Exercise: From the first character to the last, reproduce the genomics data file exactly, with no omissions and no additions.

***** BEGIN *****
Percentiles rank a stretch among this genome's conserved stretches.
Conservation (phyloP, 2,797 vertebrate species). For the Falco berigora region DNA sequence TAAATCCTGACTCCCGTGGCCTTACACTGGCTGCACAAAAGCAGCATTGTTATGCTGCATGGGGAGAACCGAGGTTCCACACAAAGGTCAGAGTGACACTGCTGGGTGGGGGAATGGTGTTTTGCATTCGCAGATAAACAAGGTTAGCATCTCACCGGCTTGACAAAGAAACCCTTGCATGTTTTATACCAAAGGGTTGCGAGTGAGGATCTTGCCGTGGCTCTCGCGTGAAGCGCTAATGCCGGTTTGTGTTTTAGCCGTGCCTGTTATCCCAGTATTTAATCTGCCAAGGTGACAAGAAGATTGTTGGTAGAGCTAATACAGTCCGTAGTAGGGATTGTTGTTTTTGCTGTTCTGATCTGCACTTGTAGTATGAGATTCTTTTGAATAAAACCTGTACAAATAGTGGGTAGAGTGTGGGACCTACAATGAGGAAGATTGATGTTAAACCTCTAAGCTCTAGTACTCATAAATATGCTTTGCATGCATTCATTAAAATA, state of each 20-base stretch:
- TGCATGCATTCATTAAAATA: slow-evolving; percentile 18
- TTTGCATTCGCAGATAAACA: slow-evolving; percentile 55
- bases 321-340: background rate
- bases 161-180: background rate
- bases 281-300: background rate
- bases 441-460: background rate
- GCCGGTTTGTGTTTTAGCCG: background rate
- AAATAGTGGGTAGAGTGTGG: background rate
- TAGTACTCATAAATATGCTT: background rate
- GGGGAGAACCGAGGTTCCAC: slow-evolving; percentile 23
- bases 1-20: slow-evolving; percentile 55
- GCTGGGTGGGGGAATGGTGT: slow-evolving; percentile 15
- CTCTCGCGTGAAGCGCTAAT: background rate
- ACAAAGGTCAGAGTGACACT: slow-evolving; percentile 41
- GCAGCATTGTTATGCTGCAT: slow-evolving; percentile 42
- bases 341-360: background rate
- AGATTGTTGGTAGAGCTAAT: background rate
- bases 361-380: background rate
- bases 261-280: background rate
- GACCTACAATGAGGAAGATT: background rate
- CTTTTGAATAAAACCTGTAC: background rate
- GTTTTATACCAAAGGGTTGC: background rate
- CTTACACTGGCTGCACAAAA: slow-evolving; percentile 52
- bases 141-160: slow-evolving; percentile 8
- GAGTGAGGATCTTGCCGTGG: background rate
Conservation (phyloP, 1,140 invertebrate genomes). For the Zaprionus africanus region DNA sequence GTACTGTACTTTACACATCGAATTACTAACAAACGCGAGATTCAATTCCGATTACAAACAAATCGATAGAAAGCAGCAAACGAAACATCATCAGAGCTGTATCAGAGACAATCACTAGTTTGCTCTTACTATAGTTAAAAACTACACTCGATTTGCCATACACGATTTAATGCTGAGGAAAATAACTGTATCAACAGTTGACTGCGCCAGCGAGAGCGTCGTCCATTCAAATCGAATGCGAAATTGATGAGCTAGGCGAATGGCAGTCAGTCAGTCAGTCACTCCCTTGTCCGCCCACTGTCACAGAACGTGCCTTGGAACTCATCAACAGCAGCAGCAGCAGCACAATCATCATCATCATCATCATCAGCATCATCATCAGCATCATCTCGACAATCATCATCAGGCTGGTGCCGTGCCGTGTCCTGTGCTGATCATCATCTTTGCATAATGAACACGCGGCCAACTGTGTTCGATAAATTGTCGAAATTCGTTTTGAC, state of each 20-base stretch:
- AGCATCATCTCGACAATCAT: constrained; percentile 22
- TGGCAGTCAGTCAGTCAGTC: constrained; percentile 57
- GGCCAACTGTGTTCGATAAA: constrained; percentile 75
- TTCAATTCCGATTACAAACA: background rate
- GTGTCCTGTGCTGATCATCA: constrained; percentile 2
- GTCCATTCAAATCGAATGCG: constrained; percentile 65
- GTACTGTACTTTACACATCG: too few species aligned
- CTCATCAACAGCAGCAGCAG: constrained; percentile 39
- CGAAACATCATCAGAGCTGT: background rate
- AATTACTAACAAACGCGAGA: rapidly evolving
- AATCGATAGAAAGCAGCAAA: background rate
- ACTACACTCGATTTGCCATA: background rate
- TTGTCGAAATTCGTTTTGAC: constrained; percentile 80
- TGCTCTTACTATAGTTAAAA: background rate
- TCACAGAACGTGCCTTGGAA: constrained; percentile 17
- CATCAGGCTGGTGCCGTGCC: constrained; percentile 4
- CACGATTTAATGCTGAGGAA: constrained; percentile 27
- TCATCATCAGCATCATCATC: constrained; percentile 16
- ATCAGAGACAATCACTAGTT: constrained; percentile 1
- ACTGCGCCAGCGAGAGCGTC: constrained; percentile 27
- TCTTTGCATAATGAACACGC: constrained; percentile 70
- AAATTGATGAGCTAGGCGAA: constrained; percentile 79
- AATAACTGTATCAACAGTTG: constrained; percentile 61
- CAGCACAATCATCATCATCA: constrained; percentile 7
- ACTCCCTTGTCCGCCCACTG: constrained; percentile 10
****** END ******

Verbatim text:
Percentiles rank a stretch among this genome's conserved stretches.
Conservation (phyloP, 2,797 vertebrate species). For the Falco berigora region DNA sequence TAAATCCTGACTCCCGTGGCCTTACACTGGCTGCACAAAAGCAGCATTGTTATGCTGCATGGGGAGAACCGAGGTTCCACACAAAGGTCAGAGTGACACTGCTGGGTGGGGGAATGGTGTTTTGCATTCGCAGATAAACAAGGTTAGCATCTCACCGGCTTGACAAAGAAACCCTTGCATGTTTTATACCAAAGGGTTGCGAGTGAGGATCTTGCCGTGGCTCTCGCGTGAAGCGCTAATGCCGGTTTGTGTTTTAGCCGTGCCTGTTATCCCAGTATTTAATCTGCCAAGGTGACAAGAAGATTGTTGGTAGAGCTAATACAGTCCGTAGTAGGGATTGTTGTTTTTGCTGTTCTGATCTGCACTTGTAGTATGAGATTCTTTTGAATAAAACCTGTACAAATAGTGGGTAGAGTGTGGGACCTACAATGAGGAAGATTGATGTTAAACCTCTAAGCTCTAGTACTCATAAATATGCTTTGCATGCATTCATTAAAATA, state of each 20-base stretch:
- TGCATGCATTCATTAAAATA: slow-evolving; percentile 18
- TTTGCATTCGCAGATAAACA: slow-evolving; percentile 55
- bases 321-340: background rate
- bases 161-180: background rate
- bases 281-300: background rate
- bases 441-460: background rate
- GCCGGTTTGTGTTTTAGCCG: background rate
- AAATAGTGGGTAGAGTGTGG: background rate
- TAGTACTCATAAATATGCTT: background rate
- GGGGAGAACCGAGGTTCCAC: slow-evolving; percentile 23
- bases 1-20: slow-evolving; percentile 55
- GCTGGGTGGGGGAATGGTGT: slow-evolving; percentile 15
- CTCTCGCGTGAAGCGCTAAT: background rate
- ACAAAGGTCAGAGTGACACT: slow-evolving; percentile 41
- GCAGCATTGTTATGCTGCAT: slow-evolving; percentile 42
- bases 341-360: background rate
- AGATTGTTGGTAGAGCTAAT: background rate
- bases 361-380: background rate
- bases 261-280: background rate
- GACCTACAATGAGGAAGATT: background rate
- CTTTTGAATAAAACCTGTAC: background rate
- GTTTTATACCAAAGGGTTGC: background rate
- CTTACACTGGCTGCACAAAA: slow-evolving; percentile 52
- bases 141-160: slow-evolving; percentile 8
- GAGTGAGGATCTTGCCGTGG: background rate
Conservation (phyloP, 1,140 invertebrate genomes). For the Zaprionus africanus region DNA sequence GTACTGTACTTTACACATCGAATTACTAACAAACGCGAGATTCAATTCCGATTACAAACAAATCGATAGAAAGCAGCAAACGAAACATCATCAGAGCTGTATCAGAGACAATCACTAGTTTGCTCTTACTATAGTTAAAAACTACACTCGATTTGCCATACACGATTTAATGCTGAGGAAAATAACTGTATCAACAGTTGACTGCGCCAGCGAGAGCGTCGTCCATTCAAATCGAATGCGAAATTGATGAGCTAGGCGAATGGCAGTCAGTCAGTCAGTCACTCCCTTGTCCGCCCACTGTCACAGAACGTGCCTTGGAACTCATCAACAGCAGCAGCAGCAGCACAATCATCATCATCATCATCATCAGCATCATCATCAGCATCATCTCGACAATCATCATCAGGCTGGTGCCGTGCCGTGTCCTGTGCTGATCATCATCTTTGCATAATGAACACGCGGCCAACTGTGTTCGATAAATTGTCGAAATTCGTTTTGAC, state of each 20-base stretch:
- AGCATCATCTCGACAATCAT: constrained; percentile 22
- TGGCAGTCAGTCAGTCAGTC: constrained; percentile 57
- GGCCAACTGTGTTCGATAAA: constrained; percentile 75
- TTCAATTCCGATTACAAACA: background rate
- GTGTCCTGTGCTGATCATCA: constrained; percentile 2
- GTCCATTCAAATCGAATGCG: constrained; percentile 65
- GTACTGTACTTTACACATCG: too few species aligned
- CTCATCAACAGCAGCAGCAG: constrained; percentile 39
- CGAAACATCATCAGAGCTGT: background rate
- AATTACTAACAAACGCGAGA: rapidly evolving
- AATCGATAGAAAGCAGCAAA: background rate
- ACTACACTCGATTTGCCATA: background rate
- TTGTCGAAATTCGTTTTGAC: constrained; percentile 80
- TGCTCTTACTATAGTTAAAA: background rate
- TCACAGAACGTGCCTTGGAA: constrained; percentile 17
- CATCAGGCTGGTGCCGTGCC: constrained; percentile 4
- CACGATTTAATGCTGAGGAA: constrained; percentile 27
- TCATCATCAGCATCATCATC: constrained; percentile 16
- ATCAGAGACAATCACTAGTT: constrained; percentile 1
- ACTGCGCCAGCGAGAGCGTC: constrained; percentile 27
- TCTTTGCATAATGAACACGC: constrained; percentile 70
- AAATTGATGAGCTAGGCGAA: constrained; percentile 79
- AATAACTGTATCAACAGTTG: constrained; percentile 61
- CAGCACAATCATCATCATCA: constrained; percentile 7
- ACTCCCTTGTCCGCCCACTG: constrained; percentile 10